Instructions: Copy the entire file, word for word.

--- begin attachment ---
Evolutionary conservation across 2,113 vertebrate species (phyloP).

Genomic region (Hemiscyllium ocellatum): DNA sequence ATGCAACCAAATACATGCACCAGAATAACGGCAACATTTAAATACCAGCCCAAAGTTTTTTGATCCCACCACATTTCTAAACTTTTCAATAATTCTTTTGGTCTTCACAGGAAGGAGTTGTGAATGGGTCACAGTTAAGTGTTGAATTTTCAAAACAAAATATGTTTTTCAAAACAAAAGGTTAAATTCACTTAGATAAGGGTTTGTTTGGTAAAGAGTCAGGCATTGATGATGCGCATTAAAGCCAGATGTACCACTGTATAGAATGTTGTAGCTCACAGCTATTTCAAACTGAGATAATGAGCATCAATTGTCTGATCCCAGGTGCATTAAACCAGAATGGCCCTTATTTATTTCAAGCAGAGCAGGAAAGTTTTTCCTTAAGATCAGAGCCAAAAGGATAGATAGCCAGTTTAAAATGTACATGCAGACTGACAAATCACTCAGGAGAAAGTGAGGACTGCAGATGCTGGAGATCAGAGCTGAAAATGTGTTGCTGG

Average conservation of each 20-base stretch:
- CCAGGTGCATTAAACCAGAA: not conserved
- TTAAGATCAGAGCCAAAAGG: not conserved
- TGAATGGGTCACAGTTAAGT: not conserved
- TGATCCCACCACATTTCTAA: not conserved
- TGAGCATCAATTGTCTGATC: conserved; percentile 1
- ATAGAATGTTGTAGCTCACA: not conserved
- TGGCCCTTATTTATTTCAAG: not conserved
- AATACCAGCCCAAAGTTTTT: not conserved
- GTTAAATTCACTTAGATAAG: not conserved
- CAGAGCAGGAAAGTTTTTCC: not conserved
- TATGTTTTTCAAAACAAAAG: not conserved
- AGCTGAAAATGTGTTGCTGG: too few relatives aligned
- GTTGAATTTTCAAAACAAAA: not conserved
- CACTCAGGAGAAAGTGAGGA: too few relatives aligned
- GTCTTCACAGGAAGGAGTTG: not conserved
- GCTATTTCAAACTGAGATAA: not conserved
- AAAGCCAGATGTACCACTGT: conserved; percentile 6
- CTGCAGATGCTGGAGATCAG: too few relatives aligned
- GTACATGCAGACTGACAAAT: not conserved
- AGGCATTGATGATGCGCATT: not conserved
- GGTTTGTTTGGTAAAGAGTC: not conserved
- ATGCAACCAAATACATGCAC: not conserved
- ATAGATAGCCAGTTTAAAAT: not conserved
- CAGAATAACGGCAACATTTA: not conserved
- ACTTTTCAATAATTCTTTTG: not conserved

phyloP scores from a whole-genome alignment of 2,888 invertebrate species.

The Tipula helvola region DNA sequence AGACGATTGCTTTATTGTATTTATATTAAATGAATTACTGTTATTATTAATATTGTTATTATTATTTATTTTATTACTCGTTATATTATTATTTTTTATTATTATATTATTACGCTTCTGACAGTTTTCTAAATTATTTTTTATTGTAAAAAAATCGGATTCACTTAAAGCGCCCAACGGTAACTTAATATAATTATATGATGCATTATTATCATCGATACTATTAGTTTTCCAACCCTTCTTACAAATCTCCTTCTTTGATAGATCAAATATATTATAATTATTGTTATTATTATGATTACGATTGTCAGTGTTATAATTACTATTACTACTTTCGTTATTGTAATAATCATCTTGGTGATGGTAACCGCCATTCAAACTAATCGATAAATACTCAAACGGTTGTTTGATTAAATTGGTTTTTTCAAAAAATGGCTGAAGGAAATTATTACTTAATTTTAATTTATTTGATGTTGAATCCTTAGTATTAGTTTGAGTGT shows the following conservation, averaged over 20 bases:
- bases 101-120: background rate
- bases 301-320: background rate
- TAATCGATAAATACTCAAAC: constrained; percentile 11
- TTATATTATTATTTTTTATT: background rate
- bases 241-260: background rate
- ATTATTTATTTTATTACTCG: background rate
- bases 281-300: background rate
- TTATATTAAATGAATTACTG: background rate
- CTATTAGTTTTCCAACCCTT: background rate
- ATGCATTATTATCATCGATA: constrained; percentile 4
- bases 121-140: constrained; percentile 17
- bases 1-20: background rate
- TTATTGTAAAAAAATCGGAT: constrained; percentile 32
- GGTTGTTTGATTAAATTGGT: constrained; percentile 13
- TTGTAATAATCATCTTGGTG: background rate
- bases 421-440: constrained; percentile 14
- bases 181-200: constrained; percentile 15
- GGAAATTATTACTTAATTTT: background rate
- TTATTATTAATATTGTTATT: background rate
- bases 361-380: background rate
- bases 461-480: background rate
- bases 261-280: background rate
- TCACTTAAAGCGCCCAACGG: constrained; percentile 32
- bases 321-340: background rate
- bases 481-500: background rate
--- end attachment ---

Evolutionary conservation across 2,113 vertebrate species (phyloP).

Genomic region (Hemiscyllium ocellatum): DNA sequence ATGCAACCAAATACATGCACCAGAATAACGGCAACATTTAAATACCAGCCCAAAGTTTTTTGATCCCACCACATTTCTAAACTTTTCAATAATTCTTTTGGTCTTCACAGGAAGGAGTTGTGAATGGGTCACAGTTAAGTGTTGAATTTTCAAAACAAAATATGTTTTTCAAAACAAAAGGTTAAATTCACTTAGATAAGGGTTTGTTTGGTAAAGAGTCAGGCATTGATGATGCGCATTAAAGCCAGATGTACCACTGTATAGAATGTTGTAGCTCACAGCTATTTCAAACTGAGATAATGAGCATCAATTGTCTGATCCCAGGTGCATTAAACCAGAATGGCCCTTATTTATTTCAAGCAGAGCAGGAAAGTTTTTCCTTAAGATCAGAGCCAAAAGGATAGATAGCCAGTTTAAAATGTACATGCAGACTGACAAATCACTCAGGAGAAAGTGAGGACTGCAGATGCTGGAGATCAGAGCTGAAAATGTGTTGCTGG

Average conservation of each 20-base stretch:
- CCAGGTGCATTAAACCAGAA: not conserved
- TTAAGATCAGAGCCAAAAGG: not conserved
- TGAATGGGTCACAGTTAAGT: not conserved
- TGATCCCACCACATTTCTAA: not conserved
- TGAGCATCAATTGTCTGATC: conserved; percentile 1
- ATAGAATGTTGTAGCTCACA: not conserved
- TGGCCCTTATTTATTTCAAG: not conserved
- AATACCAGCCCAAAGTTTTT: not conserved
- GTTAAATTCACTTAGATAAG: not conserved
- CAGAGCAGGAAAGTTTTTCC: not conserved
- TATGTTTTTCAAAACAAAAG: not conserved
- AGCTGAAAATGTGTTGCTGG: too few relatives aligned
- GTTGAATTTTCAAAACAAAA: not conserved
- CACTCAGGAGAAAGTGAGGA: too few relatives aligned
- GTCTTCACAGGAAGGAGTTG: not conserved
- GCTATTTCAAACTGAGATAA: not conserved
- AAAGCCAGATGTACCACTGT: conserved; percentile 6
- CTGCAGATGCTGGAGATCAG: too few relatives aligned
- GTACATGCAGACTGACAAAT: not conserved
- AGGCATTGATGATGCGCATT: not conserved
- GGTTTGTTTGGTAAAGAGTC: not conserved
- ATGCAACCAAATACATGCAC: not conserved
- ATAGATAGCCAGTTTAAAAT: not conserved
- CAGAATAACGGCAACATTTA: not conserved
- ACTTTTCAATAATTCTTTTG: not conserved

phyloP scores from a whole-genome alignment of 2,888 invertebrate species.

The Tipula helvola region DNA sequence AGACGATTGCTTTATTGTATTTATATTAAATGAATTACTGTTATTATTAATATTGTTATTATTATTTATTTTATTACTCGTTATATTATTATTTTTTATTATTATATTATTACGCTTCTGACAGTTTTCTAAATTATTTTTTATTGTAAAAAAATCGGATTCACTTAAAGCGCCCAACGGTAACTTAATATAATTATATGATGCATTATTATCATCGATACTATTAGTTTTCCAACCCTTCTTACAAATCTCCTTCTTTGATAGATCAAATATATTATAATTATTGTTATTATTATGATTACGATTGTCAGTGTTATAATTACTATTACTACTTTCGTTATTGTAATAATCATCTTGGTGATGGTAACCGCCATTCAAACTAATCGATAAATACTCAAACGGTTGTTTGATTAAATTGGTTTTTTCAAAAAATGGCTGAAGGAAATTATTACTTAATTTTAATTTATTTGATGTTGAATCCTTAGTATTAGTTTGAGTGT shows the following conservation, averaged over 20 bases:
- bases 101-120: background rate
- bases 301-320: background rate
- TAATCGATAAATACTCAAAC: constrained; percentile 11
- TTATATTATTATTTTTTATT: background rate
- bases 241-260: background rate
- ATTATTTATTTTATTACTCG: background rate
- bases 281-300: background rate
- TTATATTAAATGAATTACTG: background rate
- CTATTAGTTTTCCAACCCTT: background rate
- ATGCATTATTATCATCGATA: constrained; percentile 4
- bases 121-140: constrained; percentile 17
- bases 1-20: background rate
- TTATTGTAAAAAAATCGGAT: constrained; percentile 32
- GGTTGTTTGATTAAATTGGT: constrained; percentile 13
- TTGTAATAATCATCTTGGTG: background rate
- bases 421-440: constrained; percentile 14
- bases 181-200: constrained; percentile 15
- GGAAATTATTACTTAATTTT: background rate
- TTATTATTAATATTGTTATT: background rate
- bases 361-380: background rate
- bases 461-480: background rate
- bases 261-280: background rate
- TCACTTAAAGCGCCCAACGG: constrained; percentile 32
- bases 321-340: background rate
- bases 481-500: background rate